Emily E. Johnston
Patients who died within 1 year of undergoing inpatient allogeneic hematopoietic stem cell transplantation often received medically intense end-of-life care that may not have matched their wishes, according to a retrospective population-based analysis.
Emily E. Johnston, MD, assistant professor and member of the Institute of Cancer Outcomes and Survivorship in the division of pediatric hematology-oncology at University of Alabama, Birmingham, and colleagues also observed variations in end-of-life care according to patients’ age, underlying diagnosis and comorbidities at the time of HSCT. Specifically, they noted that high-intensity care at this stage may not be meeting patient needs.
“Our goal is to improve end-of-life care for people with cancer, particularly children, adolescents and young adults,” Johnston told HemOnc Today. “However, before we can work to improve end-of-life care, we need to know what end-of-life care patients are receiving.”
The population-based study included 2,135 patients who died within 1 year of undergoing inpatient allogeneic HSCT, between 2000 and 2013. Among them were 377 pediatric patients (aged 21 years or younger), 461 patients aged 22 to 39 years, and 1,297 patients aged 40 years old or older. Acute lymphoblastic leukemia represented the most common diagnosis (45%) in the pediatric cohort, and acute myeloid leukemia/myelodysplastic syndrome was most common in the 22-to-39-years (36%) and 40-years-or-older (52%) cohorts.
Patients spent an average of 105 days (standard deviation [SD], 52) in the hospital in their last year of life — with the most hospital days observed in the pediatric cohort (SD, 133 days) — and were readmitted an average of 1.3 times (SD, 0.6).
Markers of end-of-life care intensity included hospital mortality (83%), ICU admission (49%), intubation (45%), and hospitalization for the last 30 days of life (43%).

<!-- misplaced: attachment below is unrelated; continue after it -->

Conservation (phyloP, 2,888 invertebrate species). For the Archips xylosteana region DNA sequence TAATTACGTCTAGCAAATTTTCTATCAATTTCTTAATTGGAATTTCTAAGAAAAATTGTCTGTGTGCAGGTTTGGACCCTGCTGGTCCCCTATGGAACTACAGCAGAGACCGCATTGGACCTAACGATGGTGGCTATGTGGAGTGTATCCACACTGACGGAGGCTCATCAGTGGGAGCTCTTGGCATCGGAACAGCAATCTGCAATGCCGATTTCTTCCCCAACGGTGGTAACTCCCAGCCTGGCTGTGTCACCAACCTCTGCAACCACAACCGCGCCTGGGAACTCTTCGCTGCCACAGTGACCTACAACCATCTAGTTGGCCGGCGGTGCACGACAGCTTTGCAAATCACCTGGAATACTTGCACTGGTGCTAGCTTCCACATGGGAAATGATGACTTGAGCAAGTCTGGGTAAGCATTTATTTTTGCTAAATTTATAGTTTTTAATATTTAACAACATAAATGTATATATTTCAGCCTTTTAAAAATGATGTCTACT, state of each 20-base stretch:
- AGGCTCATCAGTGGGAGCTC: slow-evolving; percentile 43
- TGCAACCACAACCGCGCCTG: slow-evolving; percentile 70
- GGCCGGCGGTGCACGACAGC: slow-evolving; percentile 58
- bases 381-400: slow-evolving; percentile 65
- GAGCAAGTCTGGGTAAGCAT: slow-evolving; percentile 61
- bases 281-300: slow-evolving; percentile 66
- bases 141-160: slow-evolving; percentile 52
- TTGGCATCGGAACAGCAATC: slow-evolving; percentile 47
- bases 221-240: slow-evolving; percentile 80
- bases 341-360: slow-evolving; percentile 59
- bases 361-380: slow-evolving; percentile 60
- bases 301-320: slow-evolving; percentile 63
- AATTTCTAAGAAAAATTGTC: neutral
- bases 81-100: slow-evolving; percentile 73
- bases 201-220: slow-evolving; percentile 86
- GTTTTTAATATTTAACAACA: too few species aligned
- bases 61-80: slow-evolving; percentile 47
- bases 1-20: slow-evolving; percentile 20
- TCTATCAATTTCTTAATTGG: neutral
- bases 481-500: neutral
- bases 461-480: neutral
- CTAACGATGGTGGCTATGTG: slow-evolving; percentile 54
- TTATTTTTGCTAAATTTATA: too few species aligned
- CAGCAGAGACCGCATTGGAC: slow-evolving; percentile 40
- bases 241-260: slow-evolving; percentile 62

“This study revealed that patients who die within 1 year of stem cell transplant are receiving medically intense end-of-life care: 83% die in the hospital and 49% spend time in the ICU at the end of life,” Johnston said. “However, we do not know if this is the end-of-life care these patients and families wanted. Therefore, it is critical to do follow-up studies to better understand end-of-life goals for patients who die after stem cell transplant, particularly the high-risk groups identified in the study.”
Researchers found higher-intensity end-of-life care occurred more commonly among patients aged 15 to 21 years (OR = 2.6; 95% CI, 1.6-4.1), 30 to 39 years (OR = 1.8; 95% CI, 1.2-2.6), and 40 to 49 years (OR = 1.4; 95% CI, 1-1.9) compared with those aged 60 years or older.
Patients with AML/myelodysplastic syndrome were less likely to undergo a medically intense intervention than those with ALL (OR = 0.7; 95% CI, 0.6-0.9).
Also, medically intense interventions were more common among patients with comorbidities/complications (one comorbidity, OR = 1.6; 95% CI, 1.2-2.1; two comorbidities, OR = 2.5; 95% CI, 2-3.3). The most common comorbidities/complications were mucositis, infection, hypertension, renal failure and respiratory failure.
Increased use of palliative care may help curb the high rates of medically intense intervention at the end of life, according to the researchers.
“Palliative care involvement is associated with lower-intensity end-of-life care in adolescents and young adults with cancer and palliative care integration into inpatient stem cell transplant teams improves symptoms and psychologic distress,” Johnston said. “Therefore, routine use of palliative care in stem cell transplant, particularly high-risk groups, may both decrease medical intensity and improve quality of life of patients undergoing stem cell transplant.”
The rates of high-intensity end-of-life care appeared higher in this population compared with only oncology populations, according to the researchers.
“Given the high-intensity end-of-life care found in this study, we need to make sure that patients dying within 1 year of stem cell transplant are getting the end-of-life care they want,” Johnston said. “Additionally, starting end-of-life conversations earlier — meaning, more than 30 days before end of life — is associated with lower intensity end-of-life care. We can work to begin end-of-life conversations earlier.
“The goal is not to have all patients die at home or not spend time in the ICU, but to have patients die in the location they want after receiving the care that is consistent with their end-of-life goals,” Johnston added. – by Rob Volansky
For more information:
Emily E. Johnston,
MD, can be reached at Institute for Cancer Outcomes and Survivorship, 1600 7th Ave. S, Suite 500, Birmingham, AL 35233; e-mail: email@example.com.
Disclosures: Johnston reports no relevant financial disclosures. One author reports stock or other ownership in Corvus Pharmaceuticals and research funding from Adaptive Biotechnologies and Shire Pharmaceuticals.